Adapted from Pulitzer Prize-nominated historian Nathaniel Philbrick in his acclaimed nonfiction book “In the Heart of the Sea: The Tragedy of the Whaleship Essex,” is about the real incident that partly inspired Herman Mellville’s novel “Moby-Dick”—the 1820 destruction of a whaling vessel by a murderously angry sperm whale.
The ship, which was led by a 29-year-old captain named George Pollard, Jr., was destroyed, leading the crew on an epic journey of fate, fear and cannibalism. After the ship sank, the 20-man crew faced down a horrifying situation when they were forced to drift in three small boats for more than 90 days. Their tale of survival would eventually serve as inspiration for Herman Melville’s “Moby Dick.”
Adrift alone in the ocean, the men of the Essex wound up fighting more than just the elements. It looked like they were going to die of dehydration, but they washed up on an island almost 3,000 miles off of South America. After exploring the small island, the crew found the human skeletons of those that came before them.
Only five crew members of the original 20 sailors aboard the Essex survived after they departed that island in their three small lifeboats. The five survivors went on to preserve the story of the Essex. Pollard told the legendary tale to a group of fellow whaling captains on the evening of his rescue, and one of the men listening recorded his tale.
The film’s narrative is told from the point of view of an old seaman on the Eseex, Tom Nickerson.
On a Nantucket night in 1850, Herman Melville (Ben Whishaw) blusters into the his home Tom Nickerson who has a story but is in emotional lockdown. Making his case with cash, Herman persuades Tom to talk, which he does with booze and much actorly harrumphing. Winding the clock back to 1819, Tom begins the story of the whaling ship, the Essex, and its first mate, Owen Chase. Owen’s dealings with the shipping company introduce some hefty topics — capitalism, nepotism, corruption, democracy — that vibrate throughout the story.
The real-life Owen Chase, who died in 1869, suffered from what we would now call post-traumatic stress disorder — he began to hide food in the attic of his house and was eventually ruled insane. Another survivor, Thomas Nickerson, the 14-years-old cabin boy of the Essex, denied late in life that the crew turned to cannibalism. But when Chase returned to Nantucket in June 1821 — just a few months after they were rescued — he decided to tell the world his story.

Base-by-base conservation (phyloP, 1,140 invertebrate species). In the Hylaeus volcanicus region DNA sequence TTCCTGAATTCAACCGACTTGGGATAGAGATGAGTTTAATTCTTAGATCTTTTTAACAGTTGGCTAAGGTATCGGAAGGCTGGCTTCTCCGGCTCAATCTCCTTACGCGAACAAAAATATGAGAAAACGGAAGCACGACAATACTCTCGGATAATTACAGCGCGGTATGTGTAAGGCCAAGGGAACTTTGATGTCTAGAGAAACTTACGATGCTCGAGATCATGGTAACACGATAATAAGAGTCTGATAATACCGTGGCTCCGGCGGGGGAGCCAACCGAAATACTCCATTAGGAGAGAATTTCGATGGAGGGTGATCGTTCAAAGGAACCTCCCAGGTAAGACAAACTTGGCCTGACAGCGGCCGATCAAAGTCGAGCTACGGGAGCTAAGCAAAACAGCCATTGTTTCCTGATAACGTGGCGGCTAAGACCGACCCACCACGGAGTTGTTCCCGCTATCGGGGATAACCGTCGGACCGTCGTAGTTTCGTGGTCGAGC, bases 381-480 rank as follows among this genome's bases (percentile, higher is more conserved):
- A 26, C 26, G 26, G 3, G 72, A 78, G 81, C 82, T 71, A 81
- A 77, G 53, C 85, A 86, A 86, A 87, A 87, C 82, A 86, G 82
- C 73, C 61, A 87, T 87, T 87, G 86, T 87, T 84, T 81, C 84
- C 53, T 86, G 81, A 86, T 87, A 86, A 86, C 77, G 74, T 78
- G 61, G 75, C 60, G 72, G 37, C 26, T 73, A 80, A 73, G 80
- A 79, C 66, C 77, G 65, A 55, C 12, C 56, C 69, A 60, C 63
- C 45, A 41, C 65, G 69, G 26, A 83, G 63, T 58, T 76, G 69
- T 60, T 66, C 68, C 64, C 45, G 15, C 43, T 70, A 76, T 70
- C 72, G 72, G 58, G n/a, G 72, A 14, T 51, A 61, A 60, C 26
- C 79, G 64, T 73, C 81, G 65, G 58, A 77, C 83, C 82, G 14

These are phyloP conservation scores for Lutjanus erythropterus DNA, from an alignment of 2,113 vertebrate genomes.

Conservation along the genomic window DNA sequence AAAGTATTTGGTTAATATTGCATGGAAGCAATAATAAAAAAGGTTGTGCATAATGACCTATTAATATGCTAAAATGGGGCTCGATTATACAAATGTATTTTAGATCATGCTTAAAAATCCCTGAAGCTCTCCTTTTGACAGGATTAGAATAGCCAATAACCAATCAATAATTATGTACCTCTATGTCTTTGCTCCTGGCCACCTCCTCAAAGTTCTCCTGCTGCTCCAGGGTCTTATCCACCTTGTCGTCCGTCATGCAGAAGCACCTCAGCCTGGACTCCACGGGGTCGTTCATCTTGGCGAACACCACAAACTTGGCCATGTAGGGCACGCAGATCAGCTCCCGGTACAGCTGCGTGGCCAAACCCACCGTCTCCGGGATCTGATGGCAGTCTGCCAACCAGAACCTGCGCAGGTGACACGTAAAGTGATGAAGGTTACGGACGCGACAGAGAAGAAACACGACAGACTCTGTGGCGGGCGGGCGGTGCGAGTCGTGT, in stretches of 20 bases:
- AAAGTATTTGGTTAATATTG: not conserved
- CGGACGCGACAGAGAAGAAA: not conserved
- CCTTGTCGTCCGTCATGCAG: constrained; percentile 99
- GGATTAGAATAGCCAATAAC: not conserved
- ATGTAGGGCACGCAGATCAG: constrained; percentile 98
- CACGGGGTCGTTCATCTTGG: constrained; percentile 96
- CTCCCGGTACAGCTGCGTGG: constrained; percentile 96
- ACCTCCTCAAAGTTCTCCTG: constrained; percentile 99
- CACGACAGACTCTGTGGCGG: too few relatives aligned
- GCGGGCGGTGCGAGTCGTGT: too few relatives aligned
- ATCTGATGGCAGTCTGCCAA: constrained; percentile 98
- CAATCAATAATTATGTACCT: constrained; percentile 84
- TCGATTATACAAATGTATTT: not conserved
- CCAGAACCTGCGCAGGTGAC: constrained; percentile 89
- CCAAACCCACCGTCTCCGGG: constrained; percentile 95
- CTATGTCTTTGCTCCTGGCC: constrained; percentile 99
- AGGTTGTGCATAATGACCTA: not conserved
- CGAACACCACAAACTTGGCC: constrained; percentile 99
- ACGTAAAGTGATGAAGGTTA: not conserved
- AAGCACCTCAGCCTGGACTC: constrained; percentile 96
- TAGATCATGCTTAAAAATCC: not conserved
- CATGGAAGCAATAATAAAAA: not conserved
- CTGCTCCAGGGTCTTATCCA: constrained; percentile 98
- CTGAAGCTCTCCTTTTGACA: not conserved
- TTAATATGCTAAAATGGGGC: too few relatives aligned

It was that narrative that would inspire Herman Melville to write “Moby Dick.” Though he had heard the tale of the Essex before, in 1840, Melville met a young man from Nantucket named William Henry Chase — the teenage son of Owen Chase — who gave him a copy of his father’s story.
The film is engaging thanks to Anthony Dod Mantle’s cinematography, the superb supporting cast (which includes Cillian Murphy as a veteran second mate), and the sheer scale of its production. Much of the seafaring action was shot on a full-scale, working replica of the Essex. The whales, created through CGI and puppetry, are quite magnificent. Audiences less interested in the drama than they are the action certainly won’t be disappointed. The whaling ship’s voyage ends in disaster, but, cinematically, the moments with the mammoth sperm whale are fantastically terrifying. The impressive special effects might even make some motion-sick moviegoers close their eyes for a spell.
Chris Hemsworth stars as First Mate Owen Chase, a role for which he underwent a dramatic weight change to perform, serving Captain George Pollard Jr. (Benjamin Walker)
Nathaniel Philbrick draws on many sources for his book. Among them are Nickerson’s posthumously published account, “The Loss of the Ship ‘Essex’ Sunk by a Whale and the Ordeal of the Crew in Open Boats,” and Owen Chase’s 1821 book, “Narrative of the Most Extraordinary and Distressing Shipwreck of the Whale-Ship Essex, of Nantucket; Which Was Attacked and Finally Destroyed by a Large Spermaceti-Whale, in the Pacific Ocean; With an Account of the Unparalleled Sufferings of the Captain and Crew”. Like Moby-Dick, In the Heart of the Sea is a story that dares to grapple with weighty themes: greed, vengeance, and obsession.